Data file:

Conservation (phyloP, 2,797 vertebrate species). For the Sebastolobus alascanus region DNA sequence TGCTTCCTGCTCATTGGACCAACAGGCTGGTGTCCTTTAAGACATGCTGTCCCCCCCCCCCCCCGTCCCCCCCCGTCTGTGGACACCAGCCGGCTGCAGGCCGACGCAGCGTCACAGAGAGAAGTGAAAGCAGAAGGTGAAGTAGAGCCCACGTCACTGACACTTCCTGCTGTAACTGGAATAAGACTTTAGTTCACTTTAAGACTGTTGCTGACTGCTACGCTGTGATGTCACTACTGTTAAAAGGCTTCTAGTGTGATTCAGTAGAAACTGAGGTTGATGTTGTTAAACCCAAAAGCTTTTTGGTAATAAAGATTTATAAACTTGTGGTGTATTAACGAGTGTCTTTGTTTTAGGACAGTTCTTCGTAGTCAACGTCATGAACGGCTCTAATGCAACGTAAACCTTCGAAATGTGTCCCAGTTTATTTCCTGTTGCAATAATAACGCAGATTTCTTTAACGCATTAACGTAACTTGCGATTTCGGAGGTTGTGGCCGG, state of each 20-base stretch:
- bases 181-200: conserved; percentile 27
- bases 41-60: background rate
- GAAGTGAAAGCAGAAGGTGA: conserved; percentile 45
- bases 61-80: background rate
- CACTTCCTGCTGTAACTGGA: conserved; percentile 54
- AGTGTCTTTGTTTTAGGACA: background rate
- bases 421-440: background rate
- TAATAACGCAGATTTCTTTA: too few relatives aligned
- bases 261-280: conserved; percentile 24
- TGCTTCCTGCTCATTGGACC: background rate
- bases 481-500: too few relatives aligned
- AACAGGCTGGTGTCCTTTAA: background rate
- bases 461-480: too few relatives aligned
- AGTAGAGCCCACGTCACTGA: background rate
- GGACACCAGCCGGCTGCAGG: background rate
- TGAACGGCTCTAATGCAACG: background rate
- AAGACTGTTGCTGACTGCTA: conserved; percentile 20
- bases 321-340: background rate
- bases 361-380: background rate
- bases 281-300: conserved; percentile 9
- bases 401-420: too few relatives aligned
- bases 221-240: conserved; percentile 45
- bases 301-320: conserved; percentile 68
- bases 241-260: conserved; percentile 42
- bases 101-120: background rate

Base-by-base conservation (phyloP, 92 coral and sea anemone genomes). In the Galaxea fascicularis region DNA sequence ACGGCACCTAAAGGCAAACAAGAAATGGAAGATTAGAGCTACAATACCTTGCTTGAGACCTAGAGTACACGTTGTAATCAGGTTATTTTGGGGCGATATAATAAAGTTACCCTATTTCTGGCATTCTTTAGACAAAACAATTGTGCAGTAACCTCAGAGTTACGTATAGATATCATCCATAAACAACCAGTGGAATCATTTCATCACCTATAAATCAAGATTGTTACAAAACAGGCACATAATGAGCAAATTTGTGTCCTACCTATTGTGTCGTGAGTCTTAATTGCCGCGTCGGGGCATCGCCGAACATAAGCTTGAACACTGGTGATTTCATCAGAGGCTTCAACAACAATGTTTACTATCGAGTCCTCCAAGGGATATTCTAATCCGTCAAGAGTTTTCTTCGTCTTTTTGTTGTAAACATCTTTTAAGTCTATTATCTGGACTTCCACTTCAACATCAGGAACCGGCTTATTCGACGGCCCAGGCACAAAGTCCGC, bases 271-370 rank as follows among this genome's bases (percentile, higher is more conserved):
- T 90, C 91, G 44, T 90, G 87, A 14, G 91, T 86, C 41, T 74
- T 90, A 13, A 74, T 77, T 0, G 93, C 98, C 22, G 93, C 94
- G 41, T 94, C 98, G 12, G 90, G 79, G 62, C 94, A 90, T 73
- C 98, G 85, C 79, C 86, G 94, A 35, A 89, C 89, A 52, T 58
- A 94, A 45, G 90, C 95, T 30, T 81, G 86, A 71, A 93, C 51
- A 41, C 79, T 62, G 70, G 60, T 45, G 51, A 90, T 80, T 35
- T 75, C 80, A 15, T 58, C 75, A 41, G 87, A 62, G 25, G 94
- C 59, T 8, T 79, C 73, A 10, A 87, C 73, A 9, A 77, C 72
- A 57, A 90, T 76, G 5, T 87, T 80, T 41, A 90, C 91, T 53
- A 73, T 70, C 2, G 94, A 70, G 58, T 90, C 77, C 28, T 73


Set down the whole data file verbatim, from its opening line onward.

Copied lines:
Conservation (phyloP, 2,797 vertebrate species). For the Sebastolobus alascanus region DNA sequence TGCTTCCTGCTCATTGGACCAACAGGCTGGTGTCCTTTAAGACATGCTGTCCCCCCCCCCCCCCGTCCCCCCCCGTCTGTGGACACCAGCCGGCTGCAGGCCGACGCAGCGTCACAGAGAGAAGTGAAAGCAGAAGGTGAAGTAGAGCCCACGTCACTGACACTTCCTGCTGTAACTGGAATAAGACTTTAGTTCACTTTAAGACTGTTGCTGACTGCTACGCTGTGATGTCACTACTGTTAAAAGGCTTCTAGTGTGATTCAGTAGAAACTGAGGTTGATGTTGTTAAACCCAAAAGCTTTTTGGTAATAAAGATTTATAAACTTGTGGTGTATTAACGAGTGTCTTTGTTTTAGGACAGTTCTTCGTAGTCAACGTCATGAACGGCTCTAATGCAACGTAAACCTTCGAAATGTGTCCCAGTTTATTTCCTGTTGCAATAATAACGCAGATTTCTTTAACGCATTAACGTAACTTGCGATTTCGGAGGTTGTGGCCGG, state of each 20-base stretch:
- bases 181-200: conserved; percentile 27
- bases 41-60: background rate
- GAAGTGAAAGCAGAAGGTGA: conserved; percentile 45
- bases 61-80: background rate
- CACTTCCTGCTGTAACTGGA: conserved; percentile 54
- AGTGTCTTTGTTTTAGGACA: background rate
- bases 421-440: background rate
- TAATAACGCAGATTTCTTTA: too few relatives aligned
- bases 261-280: conserved; percentile 24
- TGCTTCCTGCTCATTGGACC: background rate
- bases 481-500: too few relatives aligned
- AACAGGCTGGTGTCCTTTAA: background rate
- bases 461-480: too few relatives aligned
- AGTAGAGCCCACGTCACTGA: background rate
- GGACACCAGCCGGCTGCAGG: background rate
- TGAACGGCTCTAATGCAACG: background rate
- AAGACTGTTGCTGACTGCTA: conserved; percentile 20
- bases 321-340: background rate
- bases 361-380: background rate
- bases 281-300: conserved; percentile 9
- bases 401-420: too few relatives aligned
- bases 221-240: conserved; percentile 45
- bases 301-320: conserved; percentile 68
- bases 241-260: conserved; percentile 42
- bases 101-120: background rate

Base-by-base conservation (phyloP, 92 coral and sea anemone genomes). In the Galaxea fascicularis region DNA sequence ACGGCACCTAAAGGCAAACAAGAAATGGAAGATTAGAGCTACAATACCTTGCTTGAGACCTAGAGTACACGTTGTAATCAGGTTATTTTGGGGCGATATAATAAAGTTACCCTATTTCTGGCATTCTTTAGACAAAACAATTGTGCAGTAACCTCAGAGTTACGTATAGATATCATCCATAAACAACCAGTGGAATCATTTCATCACCTATAAATCAAGATTGTTACAAAACAGGCACATAATGAGCAAATTTGTGTCCTACCTATTGTGTCGTGAGTCTTAATTGCCGCGTCGGGGCATCGCCGAACATAAGCTTGAACACTGGTGATTTCATCAGAGGCTTCAACAACAATGTTTACTATCGAGTCCTCCAAGGGATATTCTAATCCGTCAAGAGTTTTCTTCGTCTTTTTGTTGTAAACATCTTTTAAGTCTATTATCTGGACTTCCACTTCAACATCAGGAACCGGCTTATTCGACGGCCCAGGCACAAAGTCCGC, bases 271-370 rank as follows among this genome's bases (percentile, higher is more conserved):
- T 90, C 91, G 44, T 90, G 87, A 14, G 91, T 86, C 41, T 74
- T 90, A 13, A 74, T 77, T 0, G 93, C 98, C 22, G 93, C 94
- G 41, T 94, C 98, G 12, G 90, G 79, G 62, C 94, A 90, T 73
- C 98, G 85, C 79, C 86, G 94, A 35, A 89, C 89, A 52, T 58
- A 94, A 45, G 90, C 95, T 30, T 81, G 86, A 71, A 93, C 51
- A 41, C 79, T 62, G 70, G 60, T 45, G 51, A 90, T 80, T 35
- T 75, C 80, A 15, T 58, C 75, A 41, G 87, A 62, G 25, G 94
- C 59, T 8, T 79, C 73, A 10, A 87, C 73, A 9, A 77, C 72
- A 57, A 90, T 76, G 5, T 87, T 80, T 41, A 90, C 91, T 53
- A 73, T 70, C 2, G 94, A 70, G 58, T 90, C 77, C 28, T 73